Nigerian central banker calls for end to imbalances -
January 26, 2012 5:27 pm/ By William Wallis
Attempts to redress historic grievances in Nigeria’s oil-rich south may inadvertently have helped create the conditions for the Islamic insurgency spreading from the impoverished north-east of the country, says Lamido Sanusi, Nigeria’s central bank governor.
In the past year, the Boko Haram sect has been responsible for proliferating attacks on churches, police stations and other state targets. Last week, it claimed responsibility for multiple bomb blasts which claimed nearly 200 lives in t e northern city of Kano. The size and sophistication of the attacks underlined fears that the conflict is spiralling out of control.
“There is clearly a direct link between the very uneven nature of distribution of resources and the rising level of violence,” Mr Sanusi told the Financial Times in an interview, arguing that it was now necessary to focus funds on regenerating other regions if Nigeria wants to secure long-term stability.
Oil-producing areas in the predominantly Christian south benefit from 13 per cent of the revenues generated from oil in their area, on top of the federal allocations they and other states receive. As world oil prices have risen over the past decade, this has led to a widening gulf in income between oil-producing states and those without oil. The commercial capital Lagos, which raises 75 per cent of its own revenue from taxes, is the exception.
This formula was introduced after the military relinquished power in 1999 among a series of measures aimed at redressing historic grievances among those living closest to the oil and quelling a conflict that was jeopardising output.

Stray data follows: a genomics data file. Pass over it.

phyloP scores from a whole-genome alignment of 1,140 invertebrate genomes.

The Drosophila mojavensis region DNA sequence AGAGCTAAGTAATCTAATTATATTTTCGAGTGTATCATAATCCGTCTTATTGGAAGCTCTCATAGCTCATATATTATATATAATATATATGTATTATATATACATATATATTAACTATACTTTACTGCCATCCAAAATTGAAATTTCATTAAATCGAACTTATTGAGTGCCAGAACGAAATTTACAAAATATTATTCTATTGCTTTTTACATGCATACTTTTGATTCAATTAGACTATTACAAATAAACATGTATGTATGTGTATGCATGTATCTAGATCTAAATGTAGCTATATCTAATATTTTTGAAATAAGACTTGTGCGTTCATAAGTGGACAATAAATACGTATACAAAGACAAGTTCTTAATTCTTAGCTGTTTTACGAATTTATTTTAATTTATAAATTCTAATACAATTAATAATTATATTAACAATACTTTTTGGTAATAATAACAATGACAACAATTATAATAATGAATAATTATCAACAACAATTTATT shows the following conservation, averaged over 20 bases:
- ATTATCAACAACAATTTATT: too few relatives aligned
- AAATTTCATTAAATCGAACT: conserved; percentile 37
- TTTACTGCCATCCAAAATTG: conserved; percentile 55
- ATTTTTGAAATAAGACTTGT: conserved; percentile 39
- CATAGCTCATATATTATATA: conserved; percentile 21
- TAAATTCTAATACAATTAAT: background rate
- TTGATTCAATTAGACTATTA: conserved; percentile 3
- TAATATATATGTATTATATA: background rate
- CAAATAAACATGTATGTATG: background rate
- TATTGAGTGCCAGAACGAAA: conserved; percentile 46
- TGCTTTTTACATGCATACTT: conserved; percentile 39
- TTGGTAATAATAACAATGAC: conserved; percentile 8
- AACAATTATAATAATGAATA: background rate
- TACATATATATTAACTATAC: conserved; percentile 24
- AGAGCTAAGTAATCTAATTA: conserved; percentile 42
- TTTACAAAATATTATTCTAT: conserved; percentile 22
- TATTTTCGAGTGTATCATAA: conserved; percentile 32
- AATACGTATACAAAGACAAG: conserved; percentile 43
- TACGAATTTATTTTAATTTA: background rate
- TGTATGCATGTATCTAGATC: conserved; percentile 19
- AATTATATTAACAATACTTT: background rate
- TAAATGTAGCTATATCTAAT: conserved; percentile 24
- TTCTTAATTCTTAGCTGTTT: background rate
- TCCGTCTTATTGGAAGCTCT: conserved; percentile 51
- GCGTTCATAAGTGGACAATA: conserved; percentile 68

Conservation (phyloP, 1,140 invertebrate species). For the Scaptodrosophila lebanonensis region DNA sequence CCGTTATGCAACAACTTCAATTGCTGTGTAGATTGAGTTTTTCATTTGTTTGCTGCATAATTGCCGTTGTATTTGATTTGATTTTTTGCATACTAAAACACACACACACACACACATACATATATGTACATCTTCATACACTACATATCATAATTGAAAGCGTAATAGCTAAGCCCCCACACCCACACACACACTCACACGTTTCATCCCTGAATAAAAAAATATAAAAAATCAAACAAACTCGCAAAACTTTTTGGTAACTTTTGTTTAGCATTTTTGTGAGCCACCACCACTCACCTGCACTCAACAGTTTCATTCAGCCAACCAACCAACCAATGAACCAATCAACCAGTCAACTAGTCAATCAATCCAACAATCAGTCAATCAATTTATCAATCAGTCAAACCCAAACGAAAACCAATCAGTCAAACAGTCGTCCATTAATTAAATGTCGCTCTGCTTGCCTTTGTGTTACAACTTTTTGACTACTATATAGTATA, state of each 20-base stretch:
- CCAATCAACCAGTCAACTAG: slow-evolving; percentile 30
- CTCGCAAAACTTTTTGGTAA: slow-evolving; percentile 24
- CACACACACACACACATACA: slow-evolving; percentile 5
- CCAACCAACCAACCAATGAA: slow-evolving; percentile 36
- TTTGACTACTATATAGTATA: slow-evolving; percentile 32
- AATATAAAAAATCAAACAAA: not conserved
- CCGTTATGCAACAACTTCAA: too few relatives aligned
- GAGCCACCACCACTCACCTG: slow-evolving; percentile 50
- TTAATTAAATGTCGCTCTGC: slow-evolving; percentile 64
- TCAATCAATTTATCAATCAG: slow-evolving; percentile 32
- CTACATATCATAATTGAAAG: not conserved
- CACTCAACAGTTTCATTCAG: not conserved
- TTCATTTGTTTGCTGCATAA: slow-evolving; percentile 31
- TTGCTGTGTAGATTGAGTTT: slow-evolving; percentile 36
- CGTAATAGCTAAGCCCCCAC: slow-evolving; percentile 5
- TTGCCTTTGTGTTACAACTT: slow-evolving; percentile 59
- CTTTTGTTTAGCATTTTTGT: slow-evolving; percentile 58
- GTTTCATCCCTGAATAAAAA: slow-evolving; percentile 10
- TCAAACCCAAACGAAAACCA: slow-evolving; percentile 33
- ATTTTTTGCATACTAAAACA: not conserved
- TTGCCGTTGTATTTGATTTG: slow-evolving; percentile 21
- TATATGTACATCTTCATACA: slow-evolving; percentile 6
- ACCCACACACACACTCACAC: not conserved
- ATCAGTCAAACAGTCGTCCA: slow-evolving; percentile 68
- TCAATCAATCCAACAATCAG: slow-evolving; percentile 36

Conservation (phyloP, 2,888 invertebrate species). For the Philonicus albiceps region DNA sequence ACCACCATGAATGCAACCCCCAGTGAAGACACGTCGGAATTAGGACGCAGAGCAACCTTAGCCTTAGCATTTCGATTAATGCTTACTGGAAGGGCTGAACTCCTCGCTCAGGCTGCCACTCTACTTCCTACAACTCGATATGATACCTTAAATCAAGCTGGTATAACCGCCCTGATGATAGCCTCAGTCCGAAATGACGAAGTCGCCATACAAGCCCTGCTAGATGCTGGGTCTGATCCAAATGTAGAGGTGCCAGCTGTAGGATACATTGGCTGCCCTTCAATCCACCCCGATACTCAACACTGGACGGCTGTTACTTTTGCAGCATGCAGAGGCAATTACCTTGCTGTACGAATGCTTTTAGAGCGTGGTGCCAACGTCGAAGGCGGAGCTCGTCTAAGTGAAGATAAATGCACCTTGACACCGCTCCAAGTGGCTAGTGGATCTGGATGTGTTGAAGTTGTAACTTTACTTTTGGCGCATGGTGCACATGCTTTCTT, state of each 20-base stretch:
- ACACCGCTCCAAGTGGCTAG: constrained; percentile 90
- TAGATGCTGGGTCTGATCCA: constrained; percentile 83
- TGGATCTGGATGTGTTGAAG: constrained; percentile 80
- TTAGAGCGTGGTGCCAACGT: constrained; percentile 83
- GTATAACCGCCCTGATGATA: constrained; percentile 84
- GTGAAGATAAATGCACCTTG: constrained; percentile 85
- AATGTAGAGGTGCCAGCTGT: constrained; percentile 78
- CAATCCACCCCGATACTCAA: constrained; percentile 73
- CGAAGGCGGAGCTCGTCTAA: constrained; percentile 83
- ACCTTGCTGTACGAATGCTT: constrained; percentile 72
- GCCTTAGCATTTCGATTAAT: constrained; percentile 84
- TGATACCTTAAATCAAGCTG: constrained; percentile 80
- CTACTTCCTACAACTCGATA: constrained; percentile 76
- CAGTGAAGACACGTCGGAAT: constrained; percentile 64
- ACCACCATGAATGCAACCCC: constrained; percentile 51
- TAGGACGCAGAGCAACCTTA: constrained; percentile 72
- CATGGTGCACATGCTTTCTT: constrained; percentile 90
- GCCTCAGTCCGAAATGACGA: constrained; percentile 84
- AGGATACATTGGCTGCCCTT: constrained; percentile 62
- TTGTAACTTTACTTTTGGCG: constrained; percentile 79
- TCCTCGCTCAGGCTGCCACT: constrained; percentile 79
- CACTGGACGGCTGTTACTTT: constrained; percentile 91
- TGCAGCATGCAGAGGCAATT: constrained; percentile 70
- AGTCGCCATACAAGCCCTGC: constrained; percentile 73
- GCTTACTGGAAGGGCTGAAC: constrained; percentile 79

But by seeking to address one problem, Nigeria may have created another, weakening other states in the federation and fostering resentment in the poorest region which has spawned the Boko Haram sect.
“When you look at the figures and look at the size of the population in the north you can see there is a structural imbalance of enormous proportions,” Mr Sanusi said. “Those states simply do not have enough money to meet basic needs while some states have too much money.”
According to official figures, the leading oil producing state, Rivers, received N1,053bn between 1999 and 2008 in federal allocations. By contrast the north-eastern states of Yobe and Borno, where the Boko Haram sect was created, received N175bn and N213bn respectively. Broken down on a per capita basis, the contrast is even starker. In 2008 the 18.97m people who lived in the six states in the north-east received on average N1,156 per person.
By contrast Rivers state was allocated N3,965 per capita, and on average the oil producing South- South region received on average N3,332 per capita.
This imbalance is compounded when the cost of an amnesty programme for militants in the delta is included together with an additional 1 per cent for a special development body for the Niger delta. To boot, the theft of oil by profiteers in the region diverts tens of millions more weekly from federal coffers.
The imbalance is so stark, he added, because the state still depends on oil for more than 80 per cent of its revenues. Nigeria has made little headway raising taxes for example from agriculture, which accounts for 42 per cent of GDP.
Inhabitants of the delta tend to have little sympathy with complaints about the revenue formula, given that Nigeria was ruled and at times plundered for much of the four decades after independence by northern leaders. Indeed, state governors from the region are now lobbying for an even greater share of oil revenues – in some cases they believe it should be as high as 50 per cent.
Northern Nigeria’s economy has traditionally depended on the government more than the south. Many of the industries set up as part of earlier efforts to promote national balance have gone bust or been sold off during a decade of liberal market reforms, power shortages and infrastructure collapse.
The north’s inhabitants, although more numerous, are also among the poorest in Africa, and therefore represent a less attractive market for the banks, telecoms and retail companies booming in pockets of comparative affluence in Nigeria’s south. “We now need some sort of Marshall plan for these areas so we can begin to regenerate industrialisation,” Mr Sanusi argued.